There are probably a lot of reasons for the decline in popularity of baseball, atleast in relative terms when compared with our ever-increasing love affair with football. For me personally I’m a Pittsburgh Pirates fan, and they haven’t been anywhere close to competitive for about 17 years. We Pirates fans have no real reason for hope or anticipation and usually quit paying close attention before summer even officially begins. I’m sure this apathy spreads to fans of other teams like the Kansas City Royals, Washington Nationals, and Cleveland Indians, whose teams are rarely that good. This can be traced to the lack of a salary cap, something football has and baseball sorely needs. There are also the constant scandals that have rocked the sport for the last couple of decades. I don’t believe it’s out of bounds to hypothesize that the beginning of the end for baseball started with the downfall of Pete Rose about 20 years ago. Then in 1994 there was a players’ strike that cut the season in half and forced the cancellation of the playoffs and World Series. Baseball has never fully recovered from that season and the wrath it instilled in loyal fans. It came very very close to a much desired reconciliation with its public in 1998 due to the excitement involving Mark McGwire and Sammy Sosa’s chase of Roger Maris’ vaunted home run record. But during the past 4 or 5 years even that progress has been unraveled as we’ve learned that all those home runs were likely a mirage, the numbers skewed by illegal substance abuse. One by one mighty heroes of the diamond have fallen from grace, from Barry Bonds to Jose Canseco to McGwire to Alex Rodriguez. Even pitchers, chief among them the legendary Roger Clemens, apparently aren’t above cheating.

We also cannot ignore the changing landscape of our nation. We prefer fast and frenetic these days, as opposed to slow and easy. Football appeals to our more modern, chaotic sensibilities, while baseball seems nostalgic and bucolic. Baseball is a relic, a living monument to a bygone era we recall with a certain sense of wistful wonder. It’s a nice place to visit occasionally, but it’s not something we can really sink our teeth into for the long haul. And with its 162 game season plus playoffs and then a World Series baseball definitely encompasses a long haul. Transversely, football season seems much shorter, even though it really isn’t. Close examination reveals that baseball opens in April and concludes in October…..7 months. Football, if one takes into consideration both college and the NFL season which basically overlap, begins in late August and climaxes in early February…..7 months. Of course there is a significant difference when one factors in that each team in football plays once per week, while in baseball your favorite team likely plays 4 or 5 times. Youngsters today consider baseball slow and boring. They have so many other choices…..video games, the internet, DVDs, Ipods. Our culture is on sensory overload, and baseball easily gets lost in the shuffle.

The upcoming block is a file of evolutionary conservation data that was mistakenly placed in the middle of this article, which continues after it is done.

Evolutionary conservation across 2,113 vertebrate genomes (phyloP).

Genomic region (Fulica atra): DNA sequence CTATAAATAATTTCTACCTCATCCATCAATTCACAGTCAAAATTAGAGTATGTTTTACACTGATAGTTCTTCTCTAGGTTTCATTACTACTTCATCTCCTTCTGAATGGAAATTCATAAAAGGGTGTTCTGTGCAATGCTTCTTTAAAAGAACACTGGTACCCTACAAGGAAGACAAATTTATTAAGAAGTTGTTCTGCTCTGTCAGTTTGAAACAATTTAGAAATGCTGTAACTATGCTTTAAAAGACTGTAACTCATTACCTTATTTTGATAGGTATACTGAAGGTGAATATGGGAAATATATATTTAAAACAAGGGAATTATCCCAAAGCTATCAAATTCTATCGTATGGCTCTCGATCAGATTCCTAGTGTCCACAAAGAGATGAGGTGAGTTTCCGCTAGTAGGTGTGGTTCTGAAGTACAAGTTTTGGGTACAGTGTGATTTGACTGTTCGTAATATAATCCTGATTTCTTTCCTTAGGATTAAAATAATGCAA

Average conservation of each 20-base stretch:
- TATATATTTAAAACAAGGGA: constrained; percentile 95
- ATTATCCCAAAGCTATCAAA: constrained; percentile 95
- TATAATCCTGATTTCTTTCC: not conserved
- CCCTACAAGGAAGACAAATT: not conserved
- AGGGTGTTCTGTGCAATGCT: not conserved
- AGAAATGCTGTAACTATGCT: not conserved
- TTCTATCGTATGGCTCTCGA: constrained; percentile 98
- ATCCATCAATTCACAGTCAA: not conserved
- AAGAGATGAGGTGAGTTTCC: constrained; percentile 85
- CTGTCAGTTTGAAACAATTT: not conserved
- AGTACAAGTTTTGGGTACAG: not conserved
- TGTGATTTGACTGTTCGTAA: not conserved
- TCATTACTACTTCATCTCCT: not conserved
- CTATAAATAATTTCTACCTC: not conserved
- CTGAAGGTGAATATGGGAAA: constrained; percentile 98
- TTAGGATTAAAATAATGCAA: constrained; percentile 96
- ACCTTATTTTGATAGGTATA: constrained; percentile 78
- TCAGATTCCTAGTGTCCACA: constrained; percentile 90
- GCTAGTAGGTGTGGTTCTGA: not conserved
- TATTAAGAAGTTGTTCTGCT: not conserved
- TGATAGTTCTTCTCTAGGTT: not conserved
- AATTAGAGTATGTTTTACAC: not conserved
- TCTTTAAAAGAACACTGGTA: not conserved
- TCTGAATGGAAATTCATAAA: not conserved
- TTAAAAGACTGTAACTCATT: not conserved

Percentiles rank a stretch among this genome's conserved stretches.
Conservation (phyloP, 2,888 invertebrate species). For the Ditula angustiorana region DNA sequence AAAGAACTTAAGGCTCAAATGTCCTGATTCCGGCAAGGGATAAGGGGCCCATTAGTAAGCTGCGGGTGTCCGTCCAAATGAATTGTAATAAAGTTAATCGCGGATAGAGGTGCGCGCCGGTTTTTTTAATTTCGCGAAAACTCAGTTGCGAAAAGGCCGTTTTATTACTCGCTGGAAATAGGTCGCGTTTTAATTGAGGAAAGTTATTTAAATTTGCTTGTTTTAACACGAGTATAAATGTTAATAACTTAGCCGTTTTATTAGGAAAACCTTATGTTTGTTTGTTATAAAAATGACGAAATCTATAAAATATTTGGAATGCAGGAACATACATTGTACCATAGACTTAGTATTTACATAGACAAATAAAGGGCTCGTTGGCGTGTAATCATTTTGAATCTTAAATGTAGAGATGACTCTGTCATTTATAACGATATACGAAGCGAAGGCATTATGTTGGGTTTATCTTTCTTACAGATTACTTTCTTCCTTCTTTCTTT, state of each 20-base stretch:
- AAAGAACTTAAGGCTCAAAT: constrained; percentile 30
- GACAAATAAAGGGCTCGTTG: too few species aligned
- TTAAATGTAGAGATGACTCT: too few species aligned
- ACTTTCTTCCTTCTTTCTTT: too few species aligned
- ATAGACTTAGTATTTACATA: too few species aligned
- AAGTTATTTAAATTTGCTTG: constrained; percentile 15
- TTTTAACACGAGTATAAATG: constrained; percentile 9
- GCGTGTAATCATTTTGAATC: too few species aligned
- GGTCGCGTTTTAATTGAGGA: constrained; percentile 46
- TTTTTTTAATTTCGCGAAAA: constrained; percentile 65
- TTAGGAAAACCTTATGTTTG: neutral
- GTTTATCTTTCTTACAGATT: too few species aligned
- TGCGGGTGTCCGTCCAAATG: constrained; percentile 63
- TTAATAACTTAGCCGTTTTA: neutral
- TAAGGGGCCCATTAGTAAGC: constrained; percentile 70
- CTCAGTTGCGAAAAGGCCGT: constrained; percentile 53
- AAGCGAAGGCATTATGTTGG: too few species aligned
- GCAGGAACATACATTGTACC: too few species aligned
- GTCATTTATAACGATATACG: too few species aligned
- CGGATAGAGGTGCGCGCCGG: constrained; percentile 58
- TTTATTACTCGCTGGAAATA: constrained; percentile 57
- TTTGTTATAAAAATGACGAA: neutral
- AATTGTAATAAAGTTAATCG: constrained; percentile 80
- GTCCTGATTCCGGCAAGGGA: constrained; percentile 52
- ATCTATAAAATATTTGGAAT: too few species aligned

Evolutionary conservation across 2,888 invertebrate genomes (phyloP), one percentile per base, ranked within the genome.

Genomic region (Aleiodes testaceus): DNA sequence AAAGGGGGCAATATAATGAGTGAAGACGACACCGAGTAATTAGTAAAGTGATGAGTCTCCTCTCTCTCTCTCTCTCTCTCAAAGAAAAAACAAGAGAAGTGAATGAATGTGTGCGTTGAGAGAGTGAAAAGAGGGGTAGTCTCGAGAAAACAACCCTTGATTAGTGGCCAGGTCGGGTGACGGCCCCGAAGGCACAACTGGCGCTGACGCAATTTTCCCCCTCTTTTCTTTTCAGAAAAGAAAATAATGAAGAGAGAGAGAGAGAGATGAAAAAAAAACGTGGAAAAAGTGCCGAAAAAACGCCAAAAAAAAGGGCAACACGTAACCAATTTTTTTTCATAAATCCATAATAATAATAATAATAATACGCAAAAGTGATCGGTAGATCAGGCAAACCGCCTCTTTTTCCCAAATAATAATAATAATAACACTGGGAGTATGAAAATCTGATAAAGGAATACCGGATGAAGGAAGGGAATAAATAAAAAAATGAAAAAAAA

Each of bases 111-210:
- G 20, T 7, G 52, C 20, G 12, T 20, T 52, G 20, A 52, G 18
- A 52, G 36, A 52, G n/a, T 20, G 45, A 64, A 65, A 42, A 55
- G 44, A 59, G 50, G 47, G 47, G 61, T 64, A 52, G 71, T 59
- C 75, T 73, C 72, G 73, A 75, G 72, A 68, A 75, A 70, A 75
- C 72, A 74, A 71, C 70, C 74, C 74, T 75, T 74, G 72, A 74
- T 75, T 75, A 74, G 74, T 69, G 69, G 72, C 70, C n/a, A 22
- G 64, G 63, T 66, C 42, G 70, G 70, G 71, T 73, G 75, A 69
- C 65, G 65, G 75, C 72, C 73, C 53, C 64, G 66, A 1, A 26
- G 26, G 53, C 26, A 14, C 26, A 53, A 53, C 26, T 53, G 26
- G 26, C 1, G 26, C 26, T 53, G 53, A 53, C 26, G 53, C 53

Football has better PR as well. Does anyone think football players don’t use performance enhancing drugs? If you do, you’re more than naïve. But no one seems to make nearly as big a deal out of it. Also, when was the last time you watched or attended a college baseball game? College baseball has an extremely limited following, while college football is HUGE. We are able to follow our beloved football players every step of the way from their recruitment to the university of their choice, through their entire college career, to speculating who’ll choose them in the NFL Draft (does anyone actually watch the MLB Draft? Ummm…no), through their (hopefully) long NFL career. We’re invested in football every step of the way. Baseball…..not so much.

This examination is not meant as an insult to baseball. I’m still a fan. I just find it unfortunate that circumstances have converged in such a way that prevents me, and legions of others, from being a passionate fan. Calling baseball America’s Pastime is nothing more than a marketing tool. It is more a reflection of America’s past.